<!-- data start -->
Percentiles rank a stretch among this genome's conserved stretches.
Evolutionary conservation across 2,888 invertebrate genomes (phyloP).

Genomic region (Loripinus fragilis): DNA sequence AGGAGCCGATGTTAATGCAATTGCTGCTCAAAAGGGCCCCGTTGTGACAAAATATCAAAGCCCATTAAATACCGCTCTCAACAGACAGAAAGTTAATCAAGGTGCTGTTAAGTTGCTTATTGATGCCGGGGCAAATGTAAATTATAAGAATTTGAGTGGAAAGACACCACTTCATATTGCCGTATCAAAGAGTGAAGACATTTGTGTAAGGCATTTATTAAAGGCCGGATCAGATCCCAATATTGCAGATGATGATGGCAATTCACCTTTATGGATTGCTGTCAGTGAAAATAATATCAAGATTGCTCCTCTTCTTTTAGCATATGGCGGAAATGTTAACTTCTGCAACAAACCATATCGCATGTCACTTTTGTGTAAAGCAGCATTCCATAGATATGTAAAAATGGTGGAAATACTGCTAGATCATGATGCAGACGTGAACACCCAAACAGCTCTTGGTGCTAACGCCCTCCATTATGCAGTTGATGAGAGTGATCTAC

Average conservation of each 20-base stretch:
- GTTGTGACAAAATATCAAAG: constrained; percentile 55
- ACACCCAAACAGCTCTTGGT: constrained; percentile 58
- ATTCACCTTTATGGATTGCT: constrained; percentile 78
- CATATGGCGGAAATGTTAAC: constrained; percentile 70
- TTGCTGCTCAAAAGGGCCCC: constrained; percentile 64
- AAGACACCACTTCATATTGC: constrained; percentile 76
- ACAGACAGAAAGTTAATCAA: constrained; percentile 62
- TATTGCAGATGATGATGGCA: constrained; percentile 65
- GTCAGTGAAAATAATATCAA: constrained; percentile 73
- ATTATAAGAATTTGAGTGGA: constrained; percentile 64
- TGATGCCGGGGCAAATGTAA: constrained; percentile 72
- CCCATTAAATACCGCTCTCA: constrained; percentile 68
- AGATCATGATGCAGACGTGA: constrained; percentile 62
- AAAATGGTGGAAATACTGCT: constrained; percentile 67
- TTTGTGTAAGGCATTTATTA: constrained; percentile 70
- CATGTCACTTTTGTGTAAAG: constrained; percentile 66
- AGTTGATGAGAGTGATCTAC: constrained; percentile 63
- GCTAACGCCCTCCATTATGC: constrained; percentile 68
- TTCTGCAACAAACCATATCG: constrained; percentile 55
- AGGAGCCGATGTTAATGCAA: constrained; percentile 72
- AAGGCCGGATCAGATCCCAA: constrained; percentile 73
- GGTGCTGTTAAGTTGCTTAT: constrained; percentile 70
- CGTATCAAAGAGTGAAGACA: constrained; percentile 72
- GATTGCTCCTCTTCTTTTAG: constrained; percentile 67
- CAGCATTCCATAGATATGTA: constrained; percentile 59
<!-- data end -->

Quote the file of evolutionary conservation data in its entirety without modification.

Percentiles rank a stretch among this genome's conserved stretches.
Evolutionary conservation across 2,888 invertebrate genomes (phyloP).

Genomic region (Loripinus fragilis): DNA sequence AGGAGCCGATGTTAATGCAATTGCTGCTCAAAAGGGCCCCGTTGTGACAAAATATCAAAGCCCATTAAATACCGCTCTCAACAGACAGAAAGTTAATCAAGGTGCTGTTAAGTTGCTTATTGATGCCGGGGCAAATGTAAATTATAAGAATTTGAGTGGAAAGACACCACTTCATATTGCCGTATCAAAGAGTGAAGACATTTGTGTAAGGCATTTATTAAAGGCCGGATCAGATCCCAATATTGCAGATGATGATGGCAATTCACCTTTATGGATTGCTGTCAGTGAAAATAATATCAAGATTGCTCCTCTTCTTTTAGCATATGGCGGAAATGTTAACTTCTGCAACAAACCATATCGCATGTCACTTTTGTGTAAAGCAGCATTCCATAGATATGTAAAAATGGTGGAAATACTGCTAGATCATGATGCAGACGTGAACACCCAAACAGCTCTTGGTGCTAACGCCCTCCATTATGCAGTTGATGAGAGTGATCTAC

Average conservation of each 20-base stretch:
- GTTGTGACAAAATATCAAAG: constrained; percentile 55
- ACACCCAAACAGCTCTTGGT: constrained; percentile 58
- ATTCACCTTTATGGATTGCT: constrained; percentile 78
- CATATGGCGGAAATGTTAAC: constrained; percentile 70
- TTGCTGCTCAAAAGGGCCCC: constrained; percentile 64
- AAGACACCACTTCATATTGC: constrained; percentile 76
- ACAGACAGAAAGTTAATCAA: constrained; percentile 62
- TATTGCAGATGATGATGGCA: constrained; percentile 65
- GTCAGTGAAAATAATATCAA: constrained; percentile 73
- ATTATAAGAATTTGAGTGGA: constrained; percentile 64
- TGATGCCGGGGCAAATGTAA: constrained; percentile 72
- CCCATTAAATACCGCTCTCA: constrained; percentile 68
- AGATCATGATGCAGACGTGA: constrained; percentile 62
- AAAATGGTGGAAATACTGCT: constrained; percentile 67
- TTTGTGTAAGGCATTTATTA: constrained; percentile 70
- CATGTCACTTTTGTGTAAAG: constrained; percentile 66
- AGTTGATGAGAGTGATCTAC: constrained; percentile 63
- GCTAACGCCCTCCATTATGC: constrained; percentile 68
- TTCTGCAACAAACCATATCG: constrained; percentile 55
- AGGAGCCGATGTTAATGCAA: constrained; percentile 72
- AAGGCCGGATCAGATCCCAA: constrained; percentile 73
- GGTGCTGTTAAGTTGCTTAT: constrained; percentile 70
- CGTATCAAAGAGTGAAGACA: constrained; percentile 72
- GATTGCTCCTCTTCTTTTAG: constrained; percentile 67
- CAGCATTCCATAGATATGTA: constrained; percentile 59